The 2020 National Defense Authorization Act (NDAA)[1], which was signed into law on December 20, 2019, contains a large number of provisions affecting military personnel and veterans. This article describes some of the provisions for military personnel and families, sexual assault policy provisions, and changes in discharge review procedures.


These provisions contain an emphasis on mental health with a particular focus on suicide within the military.

Under section 548, the services will be required to provide counsel to victims of domestic violence who are otherwise eligible for military legal assistance. Unfortunately, the section does not include real detail on the areas of assistance to be available from these counsel. The program must be in place by December 1, 2020.

Section 565 requires gender integration of training units at Marine Corps Recruit Depots. This must be accomplished within five years at MCRD Parris Island, and eight years at MCRD San Diego. Some efforts at integration are already underway in the Marine Corps.

Under section 566, the Department of Defense (DoD) Inspector General will be required to conduct an assessment of the deaths of recruits at all military recruit training bases, as well as the

effectiveness of medical protocols at those bases. The IG is to report back to Congress by September 30, 2020, on the numbers and causes of deaths amount recruits, the standards used to evaluate recruit injuries or illnesses, the nature of medical assistance provided, how supervisors determine whether ill recruits should continue training, and similar issues and whether medical malpractice was the cause of any deaths. Depending on the results of the report, and Congressional or DoD action after it, this may shed light on abuse of recruits leading to physical stress-related deaths, and provide remedies for recruits whose drill instructors refuse to let them seek medical help.

Section 570A provides standards for discharge of servicemembers who suffer from mental illness as the result of sexual assault, intimate partner violence or spousal abuse. Where such illness does not render the members unfit for duty and so subject to medical discharge or retirement, but rather for administrative discharge, the medical condition must be corroborated by a mental health care professional with equal or higher credentials than the therapist making the initial diagnosis. The diagnosis must also be endorsed by the service surgeon general. Where the condition is still found not to be unfitting, separation will be for condition not a disability or under Secretarial authority. The provision is to take effect 180 days after enactment of the NDAA and apply to separations occurring on or after that date.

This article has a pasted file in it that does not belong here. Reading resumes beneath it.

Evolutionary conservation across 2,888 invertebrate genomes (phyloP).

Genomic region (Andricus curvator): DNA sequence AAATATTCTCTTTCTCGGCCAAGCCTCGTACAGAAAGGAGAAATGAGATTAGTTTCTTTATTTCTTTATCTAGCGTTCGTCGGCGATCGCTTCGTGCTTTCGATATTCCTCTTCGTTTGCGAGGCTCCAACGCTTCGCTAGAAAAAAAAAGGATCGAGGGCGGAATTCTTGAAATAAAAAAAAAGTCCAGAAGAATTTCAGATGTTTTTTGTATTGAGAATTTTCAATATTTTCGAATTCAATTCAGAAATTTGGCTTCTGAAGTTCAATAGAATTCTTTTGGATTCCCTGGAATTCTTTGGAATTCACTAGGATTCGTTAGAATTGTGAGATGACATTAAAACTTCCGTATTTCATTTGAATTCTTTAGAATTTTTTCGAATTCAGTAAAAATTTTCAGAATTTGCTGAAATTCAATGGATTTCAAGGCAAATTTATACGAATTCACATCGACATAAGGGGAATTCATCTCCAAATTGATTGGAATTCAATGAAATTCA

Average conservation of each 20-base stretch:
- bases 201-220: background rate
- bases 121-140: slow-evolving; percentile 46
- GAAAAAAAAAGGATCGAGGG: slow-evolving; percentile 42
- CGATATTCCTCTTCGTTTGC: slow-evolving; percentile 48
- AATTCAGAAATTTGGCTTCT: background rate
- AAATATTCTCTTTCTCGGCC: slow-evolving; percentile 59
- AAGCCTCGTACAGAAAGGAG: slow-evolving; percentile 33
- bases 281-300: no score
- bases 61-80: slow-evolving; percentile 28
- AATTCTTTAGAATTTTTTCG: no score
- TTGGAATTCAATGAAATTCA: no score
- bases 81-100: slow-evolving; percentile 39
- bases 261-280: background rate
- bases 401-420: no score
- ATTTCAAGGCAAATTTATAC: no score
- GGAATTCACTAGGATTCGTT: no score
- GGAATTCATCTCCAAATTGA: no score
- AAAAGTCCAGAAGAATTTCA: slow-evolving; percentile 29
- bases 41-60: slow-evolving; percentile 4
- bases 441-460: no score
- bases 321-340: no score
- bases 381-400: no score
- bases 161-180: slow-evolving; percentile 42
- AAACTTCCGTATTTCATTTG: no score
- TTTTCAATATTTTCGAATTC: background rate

Section 572 amends 10 USC 701 to allow for deferral of deployment for military members after giving birth, for up to twelve months after the birth. Deployment during that period will be allowed only with the approval of a military health care provider, and with consent of the member or a determination by the Secretary of Defense that the deployment is “in the interest of national security.” Separately, the Marine Corps is also considering twelve-month leaves of absence for troops who give birth.

Under Section 593, the Defense Department must add to add to its surveys of members and employees questions about whether they have witnessed, experienced or reported extremist activities in the workplace. While the section gives no real definition of extremist activities, the provision likely results from recent exposes of white nationalist activities in the military.

“Food insecurity” among military personnel and their families is addressed in Section 656, which requires that DoD report to Congress by May 1, 2020, on this issue. The report will include the numbers of personnel receiving food assistance, using school lunch programs, or obtaining food through food banks and the like, as well as barriers to use of such programs. It will also give an assessment of the Family Supplemental Subsistence Allowance for overseas personnel and the Supplemental Nutrition Assistance Program, the feasibility of a basic allowance for low-income personnel, and other recommendations to reduce food insecurity.